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Tuesday, 16th April 2024
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Considerable interest internationally in Irish deals Back  
Respondents answered the following question: ’What is the level of international interest in Irish M&A deals and what are its characteristics?’ as follows:
ABN AMRO
As the Irish constituent of an international corporate finance house it is our experience that international interest mainly relates to the larger deals (>E100 million). In addition, there is rapidly growing interest in technology deals irrespective of size.

AIB Corporate Finance
There is a considerable level of international interest in Irish M&A, indeed I would estimate that 90 per cent plus of all Irish M&A deals involve a foreign acquirer. We in AIB Corporate Finance have been involved in many transactions in the last year where a foreign company has acquired or invested in an Irish company, examples include the acquisition of Hibernian Group plc by CGU plc of the UK and the acquisition by First Data Corporation of the US of a minority interest in Fexco.

The high level of international interest in the Irish economy can be attributed to many factors include the lack of in market consolidation opportunities in Ireland, the desire amongst foreign companies to gain exposure to the Irish economy and the low ratings of many quoted Irish companies. In addition many Irish corporates have reached a scale where the party that can most easily digest their acquisition and pay a premium price are typically foreign.

BDO Simpson Xavier
There is still considerable international interest in Irish companies particularly for international companies following their customers to Ireland. Therefore they need to acquire a business to service these customers in case they get lost to competitors. However, for businesses with high exposure to the Irish economy there is a worry that the Irish economy is over heated. This has been generated largely by articles in the Financial Times which have not been totally fair to the Irish market. Considerable effort has to be made to educate the international market as to the underlining trends and the reasons for the Irish economic success story.

CFM Capital
In 2000, the CFM Capital M&A survey recorded that foreign buyers spent some ?10.4 billion on Irish owned or connected companies. This was obviously dominated by the telecom sector with the sale of Esat and Eircell. Interest in Ireland has significantly increased over the recent years with the progression of the Celtic Tiger. Activity by foreign companies in Ireland has been dominated by the IT & Telecomms sectors will financial services has also featured.

Davy Stockbrokers
I think the difference is more in the nature of individual management teams rather than sectoral. Insurance which has traditionally been a conservative and risk averse sector has seen massive consolidation in the last couple of years. In Ireland the CGU/Hibernian/ Norwich tie up has been a by-product of consolidation elsewhere. Also Irish Life has expanded aggressively following the Irish Permanent deal with TSB and an increased presence in the banking market. International investment bankers tend to have an interest only in large deals by Irish standards where there is a prospect for fees of ?1 million and upwards. This usually means a deal size in excess of ?100 million.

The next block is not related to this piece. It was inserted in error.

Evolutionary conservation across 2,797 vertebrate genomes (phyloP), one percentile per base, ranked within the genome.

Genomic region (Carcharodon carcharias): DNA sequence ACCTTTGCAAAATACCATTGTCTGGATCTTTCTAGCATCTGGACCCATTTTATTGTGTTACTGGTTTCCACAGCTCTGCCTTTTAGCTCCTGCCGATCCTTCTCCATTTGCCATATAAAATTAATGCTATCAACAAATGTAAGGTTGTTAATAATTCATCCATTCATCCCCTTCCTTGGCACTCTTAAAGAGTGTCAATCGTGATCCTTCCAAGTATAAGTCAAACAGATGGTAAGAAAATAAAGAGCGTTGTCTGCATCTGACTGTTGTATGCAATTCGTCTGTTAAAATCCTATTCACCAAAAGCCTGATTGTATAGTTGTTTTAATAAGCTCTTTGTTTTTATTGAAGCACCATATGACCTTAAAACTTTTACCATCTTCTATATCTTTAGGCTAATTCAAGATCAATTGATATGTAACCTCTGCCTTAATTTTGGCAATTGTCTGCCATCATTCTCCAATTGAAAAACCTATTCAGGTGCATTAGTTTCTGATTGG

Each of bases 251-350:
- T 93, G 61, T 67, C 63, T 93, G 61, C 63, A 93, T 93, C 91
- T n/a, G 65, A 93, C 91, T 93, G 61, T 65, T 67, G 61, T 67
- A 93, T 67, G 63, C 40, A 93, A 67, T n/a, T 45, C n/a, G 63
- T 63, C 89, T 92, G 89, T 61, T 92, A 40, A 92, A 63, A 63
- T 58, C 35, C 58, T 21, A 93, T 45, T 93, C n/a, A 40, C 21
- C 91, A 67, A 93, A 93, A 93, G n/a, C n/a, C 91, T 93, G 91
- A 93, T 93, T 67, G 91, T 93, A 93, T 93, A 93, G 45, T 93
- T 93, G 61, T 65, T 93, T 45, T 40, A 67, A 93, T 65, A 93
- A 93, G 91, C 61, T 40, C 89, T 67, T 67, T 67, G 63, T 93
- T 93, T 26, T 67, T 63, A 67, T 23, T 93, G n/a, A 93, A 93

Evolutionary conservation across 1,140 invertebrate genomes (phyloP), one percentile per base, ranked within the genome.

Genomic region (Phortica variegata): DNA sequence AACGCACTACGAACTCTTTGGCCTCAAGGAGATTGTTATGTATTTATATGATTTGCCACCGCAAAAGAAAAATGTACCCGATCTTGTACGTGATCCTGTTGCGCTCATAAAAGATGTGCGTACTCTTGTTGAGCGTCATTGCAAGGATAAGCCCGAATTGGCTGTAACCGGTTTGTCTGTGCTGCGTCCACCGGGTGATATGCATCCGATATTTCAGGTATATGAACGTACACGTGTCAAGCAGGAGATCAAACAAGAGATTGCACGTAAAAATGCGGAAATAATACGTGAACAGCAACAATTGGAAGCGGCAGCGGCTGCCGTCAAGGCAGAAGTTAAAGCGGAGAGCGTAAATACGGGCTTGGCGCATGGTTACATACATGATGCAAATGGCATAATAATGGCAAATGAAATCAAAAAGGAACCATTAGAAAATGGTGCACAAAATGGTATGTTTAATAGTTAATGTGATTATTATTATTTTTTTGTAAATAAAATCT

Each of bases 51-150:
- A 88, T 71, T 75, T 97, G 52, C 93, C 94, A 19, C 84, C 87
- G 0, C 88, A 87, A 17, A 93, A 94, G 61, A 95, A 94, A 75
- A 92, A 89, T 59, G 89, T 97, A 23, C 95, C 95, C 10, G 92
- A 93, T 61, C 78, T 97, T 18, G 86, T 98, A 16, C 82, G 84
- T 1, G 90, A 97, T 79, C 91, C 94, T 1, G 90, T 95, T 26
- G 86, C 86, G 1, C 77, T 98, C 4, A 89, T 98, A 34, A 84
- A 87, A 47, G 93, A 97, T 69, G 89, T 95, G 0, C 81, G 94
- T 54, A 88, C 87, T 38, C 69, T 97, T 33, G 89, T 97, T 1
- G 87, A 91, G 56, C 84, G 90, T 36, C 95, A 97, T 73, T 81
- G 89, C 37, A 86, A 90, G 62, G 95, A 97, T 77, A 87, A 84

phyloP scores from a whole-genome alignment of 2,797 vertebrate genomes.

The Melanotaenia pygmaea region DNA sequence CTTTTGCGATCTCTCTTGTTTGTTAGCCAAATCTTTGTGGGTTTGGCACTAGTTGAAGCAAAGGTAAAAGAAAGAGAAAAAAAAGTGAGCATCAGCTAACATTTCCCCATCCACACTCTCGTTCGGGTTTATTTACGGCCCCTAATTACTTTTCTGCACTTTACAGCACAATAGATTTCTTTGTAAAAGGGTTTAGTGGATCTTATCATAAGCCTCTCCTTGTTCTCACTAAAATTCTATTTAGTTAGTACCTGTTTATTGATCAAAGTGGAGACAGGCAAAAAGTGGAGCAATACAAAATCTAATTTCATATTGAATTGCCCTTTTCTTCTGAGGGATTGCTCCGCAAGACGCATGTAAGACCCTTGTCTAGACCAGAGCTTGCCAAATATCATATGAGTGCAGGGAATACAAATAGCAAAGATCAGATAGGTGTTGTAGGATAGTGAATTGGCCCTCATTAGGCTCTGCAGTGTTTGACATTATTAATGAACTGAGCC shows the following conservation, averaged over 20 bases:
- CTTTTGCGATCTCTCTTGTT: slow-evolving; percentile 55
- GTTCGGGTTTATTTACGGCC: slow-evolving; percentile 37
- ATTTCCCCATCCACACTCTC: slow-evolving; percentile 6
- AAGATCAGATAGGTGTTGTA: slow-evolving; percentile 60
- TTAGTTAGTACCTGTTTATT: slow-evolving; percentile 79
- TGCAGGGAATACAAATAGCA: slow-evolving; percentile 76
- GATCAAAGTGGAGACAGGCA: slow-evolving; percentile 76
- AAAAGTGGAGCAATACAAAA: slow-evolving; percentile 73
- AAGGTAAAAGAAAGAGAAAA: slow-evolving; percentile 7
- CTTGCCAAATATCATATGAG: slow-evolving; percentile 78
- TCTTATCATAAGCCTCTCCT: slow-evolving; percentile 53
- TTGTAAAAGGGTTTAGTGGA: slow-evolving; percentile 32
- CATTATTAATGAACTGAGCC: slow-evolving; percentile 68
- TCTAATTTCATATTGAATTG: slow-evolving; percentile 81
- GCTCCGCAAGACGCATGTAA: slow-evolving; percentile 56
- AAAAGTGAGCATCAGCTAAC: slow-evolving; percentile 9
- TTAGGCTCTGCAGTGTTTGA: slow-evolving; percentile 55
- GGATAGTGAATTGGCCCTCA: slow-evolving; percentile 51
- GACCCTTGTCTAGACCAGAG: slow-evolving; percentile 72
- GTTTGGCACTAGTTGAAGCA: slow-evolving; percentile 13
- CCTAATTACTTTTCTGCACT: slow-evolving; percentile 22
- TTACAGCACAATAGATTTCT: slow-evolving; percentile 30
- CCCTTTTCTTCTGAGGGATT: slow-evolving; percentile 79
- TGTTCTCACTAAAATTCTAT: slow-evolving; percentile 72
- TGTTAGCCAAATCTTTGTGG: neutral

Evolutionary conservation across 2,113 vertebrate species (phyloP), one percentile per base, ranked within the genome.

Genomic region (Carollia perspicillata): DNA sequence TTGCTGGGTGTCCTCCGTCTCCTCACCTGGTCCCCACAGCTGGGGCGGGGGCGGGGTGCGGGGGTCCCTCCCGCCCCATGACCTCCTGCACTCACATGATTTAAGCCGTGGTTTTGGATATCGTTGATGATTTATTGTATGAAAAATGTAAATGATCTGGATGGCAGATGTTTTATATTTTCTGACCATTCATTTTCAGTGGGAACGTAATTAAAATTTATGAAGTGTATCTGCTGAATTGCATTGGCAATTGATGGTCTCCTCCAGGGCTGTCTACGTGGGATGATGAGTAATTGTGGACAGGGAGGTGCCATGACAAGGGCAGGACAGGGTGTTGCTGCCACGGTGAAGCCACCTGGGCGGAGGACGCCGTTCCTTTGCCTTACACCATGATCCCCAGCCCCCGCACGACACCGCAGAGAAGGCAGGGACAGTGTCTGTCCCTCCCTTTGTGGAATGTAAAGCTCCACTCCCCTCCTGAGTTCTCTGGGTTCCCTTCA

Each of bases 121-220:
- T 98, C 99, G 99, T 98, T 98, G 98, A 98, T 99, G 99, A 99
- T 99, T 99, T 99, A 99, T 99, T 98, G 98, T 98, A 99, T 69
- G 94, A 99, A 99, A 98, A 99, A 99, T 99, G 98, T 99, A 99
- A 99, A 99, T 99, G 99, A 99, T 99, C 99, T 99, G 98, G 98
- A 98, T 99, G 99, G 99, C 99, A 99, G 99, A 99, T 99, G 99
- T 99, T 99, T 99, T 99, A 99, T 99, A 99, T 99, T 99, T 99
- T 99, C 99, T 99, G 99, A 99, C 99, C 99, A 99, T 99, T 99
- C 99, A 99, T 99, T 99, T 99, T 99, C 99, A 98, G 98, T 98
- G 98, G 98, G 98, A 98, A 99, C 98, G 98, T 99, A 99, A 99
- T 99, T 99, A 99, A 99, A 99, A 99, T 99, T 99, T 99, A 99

Goodbody Stockbrokers
In our view there is a high level of international activity/ M&A interest in Irish companies in the technology/telecoms sector. Value (relative to the US market for example) or the desire to acquire specific technology drives this. The global success of companies such as Iona Technologies, Parthus and Baltimore has alerted international players to the high quality of companies and management teams in Ireland. The stg?100m acquisition of BCO Technologies in Belfast by Analog Devices is a good example of a major US company being attracted to the IP and skills built up by an Irish company.

KPMG
There is very strong international interest in acquiring Irish companies. This interest derives from our buoyant economic growth, relatively low interest rates, low corporate tax rates and presence in the euro-zone.

ICC Bank
International interest in Irish deals is partly related to an investor’s interest in having a European-wide focus, partly related to interest in a growth economy, and partly related to the intrinsic value proposition in the prospect at individual deal level. Obviously, expertise at a local level is important, for selection of prospects and control. Increasingly, in recent years, international interest has supported investment in Irish enterprises, and this has been evident from the number of companies raising funds via markets such as Nasdaq. Furthermore, international interest is evident from the participations made by international companies in the funds operated and managed by venture capital firms here.

NCB Stockbrokers
We find that there is significant international interest in the larger transactions, such as in the financial and telecoms sectors, but less interest in smaller transactions. UK advisers continue to look closely at the market. We expect to see a lower level of international interest in 2001 for as long as the major global economies continue to experience turmoil.

PWC
Privately owned Irish businesses continue to be attractive to international buyers, especially from the US and UK. Acquirors are looking to benefit from the strong Irish economic story and from the massive capital expenditure program envisaged in the National Development Plan. Retail, building materials and support services are sectors to watch.

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